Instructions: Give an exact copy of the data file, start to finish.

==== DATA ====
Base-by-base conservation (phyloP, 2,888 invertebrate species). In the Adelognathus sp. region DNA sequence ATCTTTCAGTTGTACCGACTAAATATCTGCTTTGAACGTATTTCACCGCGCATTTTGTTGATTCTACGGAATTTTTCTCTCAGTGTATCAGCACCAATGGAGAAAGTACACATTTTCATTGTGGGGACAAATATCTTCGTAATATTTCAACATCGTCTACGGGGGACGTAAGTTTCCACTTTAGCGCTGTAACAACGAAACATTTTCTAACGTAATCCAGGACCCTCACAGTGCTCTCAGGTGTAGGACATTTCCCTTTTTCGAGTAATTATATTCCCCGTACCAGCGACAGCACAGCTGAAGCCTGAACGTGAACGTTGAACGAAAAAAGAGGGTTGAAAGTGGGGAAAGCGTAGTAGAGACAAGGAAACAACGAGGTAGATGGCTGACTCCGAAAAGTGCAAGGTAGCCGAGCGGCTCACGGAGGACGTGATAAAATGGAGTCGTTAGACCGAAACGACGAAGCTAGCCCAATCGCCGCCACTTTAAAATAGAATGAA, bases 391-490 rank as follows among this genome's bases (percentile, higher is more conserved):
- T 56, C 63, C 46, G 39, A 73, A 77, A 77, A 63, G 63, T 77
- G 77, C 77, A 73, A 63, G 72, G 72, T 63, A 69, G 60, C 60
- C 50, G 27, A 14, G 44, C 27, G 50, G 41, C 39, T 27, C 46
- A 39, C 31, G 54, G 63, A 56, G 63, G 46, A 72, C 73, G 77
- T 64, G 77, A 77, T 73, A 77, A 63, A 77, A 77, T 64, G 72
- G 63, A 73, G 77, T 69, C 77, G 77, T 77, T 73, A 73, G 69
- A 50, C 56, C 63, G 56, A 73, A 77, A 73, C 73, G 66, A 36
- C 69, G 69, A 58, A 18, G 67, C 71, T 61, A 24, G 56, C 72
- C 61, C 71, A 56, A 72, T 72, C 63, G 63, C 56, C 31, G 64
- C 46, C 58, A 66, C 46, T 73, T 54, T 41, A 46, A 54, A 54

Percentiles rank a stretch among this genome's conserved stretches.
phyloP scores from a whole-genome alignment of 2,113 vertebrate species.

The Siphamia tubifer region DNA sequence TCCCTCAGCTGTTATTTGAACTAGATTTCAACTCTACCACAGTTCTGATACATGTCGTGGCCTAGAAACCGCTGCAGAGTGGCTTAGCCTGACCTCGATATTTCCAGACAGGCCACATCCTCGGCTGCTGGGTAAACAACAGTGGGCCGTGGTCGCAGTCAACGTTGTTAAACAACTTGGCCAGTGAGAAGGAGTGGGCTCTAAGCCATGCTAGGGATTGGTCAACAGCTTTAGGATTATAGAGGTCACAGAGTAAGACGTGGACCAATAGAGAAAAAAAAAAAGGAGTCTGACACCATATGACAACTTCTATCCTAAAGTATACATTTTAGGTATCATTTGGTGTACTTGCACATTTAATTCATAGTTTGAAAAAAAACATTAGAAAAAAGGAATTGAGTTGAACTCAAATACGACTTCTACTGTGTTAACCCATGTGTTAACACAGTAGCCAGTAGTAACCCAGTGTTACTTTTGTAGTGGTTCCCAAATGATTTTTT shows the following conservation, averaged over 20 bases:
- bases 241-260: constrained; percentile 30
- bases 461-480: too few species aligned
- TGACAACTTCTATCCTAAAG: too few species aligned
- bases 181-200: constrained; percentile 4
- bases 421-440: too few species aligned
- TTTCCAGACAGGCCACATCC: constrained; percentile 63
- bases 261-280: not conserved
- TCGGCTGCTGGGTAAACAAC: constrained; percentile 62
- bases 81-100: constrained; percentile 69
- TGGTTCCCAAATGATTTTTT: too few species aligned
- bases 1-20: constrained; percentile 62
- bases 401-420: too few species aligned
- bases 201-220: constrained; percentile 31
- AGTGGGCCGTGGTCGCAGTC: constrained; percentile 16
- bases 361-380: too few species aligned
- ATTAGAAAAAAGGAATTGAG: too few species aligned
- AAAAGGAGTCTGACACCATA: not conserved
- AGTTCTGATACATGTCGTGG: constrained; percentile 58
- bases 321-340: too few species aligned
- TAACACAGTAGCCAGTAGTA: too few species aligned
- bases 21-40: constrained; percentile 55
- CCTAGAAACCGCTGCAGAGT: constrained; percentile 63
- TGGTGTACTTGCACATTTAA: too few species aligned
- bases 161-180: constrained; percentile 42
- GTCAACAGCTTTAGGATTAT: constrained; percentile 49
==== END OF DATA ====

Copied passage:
Base-by-base conservation (phyloP, 2,888 invertebrate species). In the Adelognathus sp. region DNA sequence ATCTTTCAGTTGTACCGACTAAATATCTGCTTTGAACGTATTTCACCGCGCATTTTGTTGATTCTACGGAATTTTTCTCTCAGTGTATCAGCACCAATGGAGAAAGTACACATTTTCATTGTGGGGACAAATATCTTCGTAATATTTCAACATCGTCTACGGGGGACGTAAGTTTCCACTTTAGCGCTGTAACAACGAAACATTTTCTAACGTAATCCAGGACCCTCACAGTGCTCTCAGGTGTAGGACATTTCCCTTTTTCGAGTAATTATATTCCCCGTACCAGCGACAGCACAGCTGAAGCCTGAACGTGAACGTTGAACGAAAAAAGAGGGTTGAAAGTGGGGAAAGCGTAGTAGAGACAAGGAAACAACGAGGTAGATGGCTGACTCCGAAAAGTGCAAGGTAGCCGAGCGGCTCACGGAGGACGTGATAAAATGGAGTCGTTAGACCGAAACGACGAAGCTAGCCCAATCGCCGCCACTTTAAAATAGAATGAA, bases 391-490 rank as follows among this genome's bases (percentile, higher is more conserved):
- T 56, C 63, C 46, G 39, A 73, A 77, A 77, A 63, G 63, T 77
- G 77, C 77, A 73, A 63, G 72, G 72, T 63, A 69, G 60, C 60
- C 50, G 27, A 14, G 44, C 27, G 50, G 41, C 39, T 27, C 46
- A 39, C 31, G 54, G 63, A 56, G 63, G 46, A 72, C 73, G 77
- T 64, G 77, A 77, T 73, A 77, A 63, A 77, A 77, T 64, G 72
- G 63, A 73, G 77, T 69, C 77, G 77, T 77, T 73, A 73, G 69
- A 50, C 56, C 63, G 56, A 73, A 77, A 73, C 73, G 66, A 36
- C 69, G 69, A 58, A 18, G 67, C 71, T 61, A 24, G 56, C 72
- C 61, C 71, A 56, A 72, T 72, C 63, G 63, C 56, C 31, G 64
- C 46, C 58, A 66, C 46, T 73, T 54, T 41, A 46, A 54, A 54

Percentiles rank a stretch among this genome's conserved stretches.
phyloP scores from a whole-genome alignment of 2,113 vertebrate species.

The Siphamia tubifer region DNA sequence TCCCTCAGCTGTTATTTGAACTAGATTTCAACTCTACCACAGTTCTGATACATGTCGTGGCCTAGAAACCGCTGCAGAGTGGCTTAGCCTGACCTCGATATTTCCAGACAGGCCACATCCTCGGCTGCTGGGTAAACAACAGTGGGCCGTGGTCGCAGTCAACGTTGTTAAACAACTTGGCCAGTGAGAAGGAGTGGGCTCTAAGCCATGCTAGGGATTGGTCAACAGCTTTAGGATTATAGAGGTCACAGAGTAAGACGTGGACCAATAGAGAAAAAAAAAAAGGAGTCTGACACCATATGACAACTTCTATCCTAAAGTATACATTTTAGGTATCATTTGGTGTACTTGCACATTTAATTCATAGTTTGAAAAAAAACATTAGAAAAAAGGAATTGAGTTGAACTCAAATACGACTTCTACTGTGTTAACCCATGTGTTAACACAGTAGCCAGTAGTAACCCAGTGTTACTTTTGTAGTGGTTCCCAAATGATTTTTT shows the following conservation, averaged over 20 bases:
- bases 241-260: constrained; percentile 30
- bases 461-480: too few species aligned
- TGACAACTTCTATCCTAAAG: too few species aligned
- bases 181-200: constrained; percentile 4
- bases 421-440: too few species aligned
- TTTCCAGACAGGCCACATCC: constrained; percentile 63
- bases 261-280: not conserved
- TCGGCTGCTGGGTAAACAAC: constrained; percentile 62
- bases 81-100: constrained; percentile 69
- TGGTTCCCAAATGATTTTTT: too few species aligned
- bases 1-20: constrained; percentile 62
- bases 401-420: too few species aligned
- bases 201-220: constrained; percentile 31
- AGTGGGCCGTGGTCGCAGTC: constrained; percentile 16
- bases 361-380: too few species aligned
- ATTAGAAAAAAGGAATTGAG: too few species aligned
- AAAAGGAGTCTGACACCATA: not conserved
- AGTTCTGATACATGTCGTGG: constrained; percentile 58
- bases 321-340: too few species aligned
- TAACACAGTAGCCAGTAGTA: too few species aligned
- bases 21-40: constrained; percentile 55
- CCTAGAAACCGCTGCAGAGT: constrained; percentile 63
- TGGTGTACTTGCACATTTAA: too few species aligned
- bases 161-180: constrained; percentile 42
- GTCAACAGCTTTAGGATTAT: constrained; percentile 49